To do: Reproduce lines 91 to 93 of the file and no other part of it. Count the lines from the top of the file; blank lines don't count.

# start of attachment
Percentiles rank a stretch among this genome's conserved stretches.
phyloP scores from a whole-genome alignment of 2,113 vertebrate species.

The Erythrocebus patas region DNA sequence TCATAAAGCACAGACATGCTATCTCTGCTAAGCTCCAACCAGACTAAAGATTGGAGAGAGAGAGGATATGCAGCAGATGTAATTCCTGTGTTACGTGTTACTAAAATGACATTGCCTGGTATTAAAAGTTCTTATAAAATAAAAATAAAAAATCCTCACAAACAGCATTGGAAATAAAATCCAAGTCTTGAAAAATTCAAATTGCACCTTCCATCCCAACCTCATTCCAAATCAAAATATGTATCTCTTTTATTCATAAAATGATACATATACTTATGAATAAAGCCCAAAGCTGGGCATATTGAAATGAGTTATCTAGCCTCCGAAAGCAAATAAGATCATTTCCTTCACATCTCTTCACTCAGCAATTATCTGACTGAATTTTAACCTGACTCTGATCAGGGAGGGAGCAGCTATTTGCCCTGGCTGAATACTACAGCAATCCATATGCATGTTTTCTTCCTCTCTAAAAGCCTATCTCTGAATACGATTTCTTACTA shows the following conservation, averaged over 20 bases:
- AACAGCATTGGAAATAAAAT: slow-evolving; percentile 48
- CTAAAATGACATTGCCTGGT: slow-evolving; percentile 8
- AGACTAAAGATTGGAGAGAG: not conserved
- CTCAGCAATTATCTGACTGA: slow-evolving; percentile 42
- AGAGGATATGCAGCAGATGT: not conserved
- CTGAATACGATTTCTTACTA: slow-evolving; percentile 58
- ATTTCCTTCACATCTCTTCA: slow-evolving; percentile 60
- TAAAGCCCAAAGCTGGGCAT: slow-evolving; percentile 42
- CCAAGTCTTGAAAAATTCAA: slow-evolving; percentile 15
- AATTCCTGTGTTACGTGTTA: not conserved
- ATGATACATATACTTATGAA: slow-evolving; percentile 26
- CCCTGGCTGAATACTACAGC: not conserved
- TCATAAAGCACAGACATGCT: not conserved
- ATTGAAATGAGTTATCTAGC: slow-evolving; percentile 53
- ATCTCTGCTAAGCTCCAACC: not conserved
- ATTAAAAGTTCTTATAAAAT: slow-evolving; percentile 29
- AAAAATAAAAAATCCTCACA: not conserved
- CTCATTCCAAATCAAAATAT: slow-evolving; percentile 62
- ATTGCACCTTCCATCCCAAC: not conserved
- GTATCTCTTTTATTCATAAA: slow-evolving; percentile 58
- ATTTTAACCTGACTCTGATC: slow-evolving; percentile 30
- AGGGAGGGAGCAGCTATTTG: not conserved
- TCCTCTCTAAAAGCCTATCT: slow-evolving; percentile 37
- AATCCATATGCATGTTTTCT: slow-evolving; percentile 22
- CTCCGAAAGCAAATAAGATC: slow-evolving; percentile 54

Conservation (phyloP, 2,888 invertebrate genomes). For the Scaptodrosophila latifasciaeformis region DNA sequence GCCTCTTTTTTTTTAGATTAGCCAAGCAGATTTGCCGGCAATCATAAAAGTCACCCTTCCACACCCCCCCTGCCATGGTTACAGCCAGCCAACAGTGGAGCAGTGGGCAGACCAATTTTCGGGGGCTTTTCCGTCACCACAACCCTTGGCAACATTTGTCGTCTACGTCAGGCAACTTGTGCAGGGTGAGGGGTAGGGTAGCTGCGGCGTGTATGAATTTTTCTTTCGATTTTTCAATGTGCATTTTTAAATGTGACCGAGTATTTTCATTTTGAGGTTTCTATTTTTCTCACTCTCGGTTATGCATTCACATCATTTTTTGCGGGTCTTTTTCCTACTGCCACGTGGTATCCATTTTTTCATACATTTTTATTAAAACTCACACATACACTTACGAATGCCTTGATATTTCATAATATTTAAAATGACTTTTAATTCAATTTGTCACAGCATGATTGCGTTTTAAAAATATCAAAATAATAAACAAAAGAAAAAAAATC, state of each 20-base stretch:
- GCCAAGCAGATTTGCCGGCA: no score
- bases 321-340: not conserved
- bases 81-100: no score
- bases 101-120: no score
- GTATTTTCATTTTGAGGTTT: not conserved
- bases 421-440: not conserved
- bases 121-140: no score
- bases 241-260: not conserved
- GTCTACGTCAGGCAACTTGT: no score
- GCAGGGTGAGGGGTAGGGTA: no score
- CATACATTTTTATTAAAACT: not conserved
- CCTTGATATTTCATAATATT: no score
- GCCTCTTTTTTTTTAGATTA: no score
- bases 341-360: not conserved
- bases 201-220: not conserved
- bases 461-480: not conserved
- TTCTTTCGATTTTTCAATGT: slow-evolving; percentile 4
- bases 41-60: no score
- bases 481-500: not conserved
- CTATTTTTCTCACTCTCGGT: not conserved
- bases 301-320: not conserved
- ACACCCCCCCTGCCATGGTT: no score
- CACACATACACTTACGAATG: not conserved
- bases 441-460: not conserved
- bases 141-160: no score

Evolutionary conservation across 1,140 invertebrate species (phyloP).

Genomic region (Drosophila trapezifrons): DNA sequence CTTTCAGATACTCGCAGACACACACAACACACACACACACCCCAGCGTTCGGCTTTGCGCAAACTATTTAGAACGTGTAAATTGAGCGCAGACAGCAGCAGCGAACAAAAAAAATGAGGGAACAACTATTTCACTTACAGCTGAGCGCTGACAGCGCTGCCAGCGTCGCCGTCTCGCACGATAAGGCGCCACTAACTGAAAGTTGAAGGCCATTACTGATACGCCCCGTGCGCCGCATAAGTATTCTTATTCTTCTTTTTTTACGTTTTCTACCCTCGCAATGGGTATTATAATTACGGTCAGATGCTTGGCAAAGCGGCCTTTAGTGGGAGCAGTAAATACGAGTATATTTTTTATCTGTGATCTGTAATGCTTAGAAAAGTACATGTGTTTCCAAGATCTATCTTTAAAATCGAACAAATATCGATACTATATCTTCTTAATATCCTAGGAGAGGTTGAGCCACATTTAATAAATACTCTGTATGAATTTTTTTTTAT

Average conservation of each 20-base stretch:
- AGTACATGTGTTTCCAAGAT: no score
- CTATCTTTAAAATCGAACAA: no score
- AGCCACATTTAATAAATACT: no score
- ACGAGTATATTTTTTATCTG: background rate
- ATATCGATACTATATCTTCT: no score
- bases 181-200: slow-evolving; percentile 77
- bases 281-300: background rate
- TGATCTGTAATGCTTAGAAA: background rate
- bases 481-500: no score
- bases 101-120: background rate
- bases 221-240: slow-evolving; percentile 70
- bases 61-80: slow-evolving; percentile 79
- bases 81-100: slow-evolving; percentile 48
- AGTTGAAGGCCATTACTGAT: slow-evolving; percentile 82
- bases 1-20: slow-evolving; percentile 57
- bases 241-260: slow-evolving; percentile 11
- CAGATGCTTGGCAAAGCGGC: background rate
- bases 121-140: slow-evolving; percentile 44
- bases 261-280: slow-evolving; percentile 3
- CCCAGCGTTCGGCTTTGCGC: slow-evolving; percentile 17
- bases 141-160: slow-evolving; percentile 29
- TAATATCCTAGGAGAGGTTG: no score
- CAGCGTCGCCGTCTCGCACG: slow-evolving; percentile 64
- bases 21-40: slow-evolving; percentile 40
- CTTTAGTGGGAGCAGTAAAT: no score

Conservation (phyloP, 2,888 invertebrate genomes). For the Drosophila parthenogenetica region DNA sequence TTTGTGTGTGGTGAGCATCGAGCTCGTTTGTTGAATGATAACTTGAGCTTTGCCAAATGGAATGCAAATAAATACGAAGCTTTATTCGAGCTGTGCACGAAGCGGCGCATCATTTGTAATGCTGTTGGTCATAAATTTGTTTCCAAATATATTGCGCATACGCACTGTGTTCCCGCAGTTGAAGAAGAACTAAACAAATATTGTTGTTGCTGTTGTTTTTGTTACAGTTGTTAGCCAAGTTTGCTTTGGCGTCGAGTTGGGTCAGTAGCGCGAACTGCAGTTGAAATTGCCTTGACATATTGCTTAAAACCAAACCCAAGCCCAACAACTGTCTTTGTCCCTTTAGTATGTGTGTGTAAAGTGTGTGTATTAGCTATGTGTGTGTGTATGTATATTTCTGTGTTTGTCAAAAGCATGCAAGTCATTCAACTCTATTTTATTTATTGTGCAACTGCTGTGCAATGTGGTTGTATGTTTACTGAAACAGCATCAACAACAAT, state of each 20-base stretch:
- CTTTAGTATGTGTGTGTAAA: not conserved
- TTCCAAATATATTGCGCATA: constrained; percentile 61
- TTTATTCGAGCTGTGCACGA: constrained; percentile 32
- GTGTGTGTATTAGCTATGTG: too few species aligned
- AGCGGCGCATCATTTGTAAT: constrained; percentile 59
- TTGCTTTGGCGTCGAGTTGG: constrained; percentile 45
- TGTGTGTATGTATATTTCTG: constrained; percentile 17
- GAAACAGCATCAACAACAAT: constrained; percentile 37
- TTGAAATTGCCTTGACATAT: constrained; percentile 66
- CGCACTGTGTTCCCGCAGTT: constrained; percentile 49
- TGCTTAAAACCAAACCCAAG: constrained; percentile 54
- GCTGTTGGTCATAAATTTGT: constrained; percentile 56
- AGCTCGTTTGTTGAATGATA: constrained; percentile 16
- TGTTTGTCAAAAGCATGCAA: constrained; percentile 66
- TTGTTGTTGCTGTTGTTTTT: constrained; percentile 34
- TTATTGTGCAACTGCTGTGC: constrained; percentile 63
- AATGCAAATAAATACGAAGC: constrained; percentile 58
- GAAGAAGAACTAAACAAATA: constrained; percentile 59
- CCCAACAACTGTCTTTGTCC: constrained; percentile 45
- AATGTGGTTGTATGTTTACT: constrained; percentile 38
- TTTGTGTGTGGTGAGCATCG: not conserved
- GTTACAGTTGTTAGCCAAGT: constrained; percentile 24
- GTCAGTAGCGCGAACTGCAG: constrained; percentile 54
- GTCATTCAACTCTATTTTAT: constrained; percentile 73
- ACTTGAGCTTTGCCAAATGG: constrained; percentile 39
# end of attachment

- GAAACAGCATCAACAACAAT: constrained; percentile 37
- TTGAAATTGCCTTGACATAT: constrained; percentile 66
- CGCACTGTGTTCCCGCAGTT: constrained; percentile 49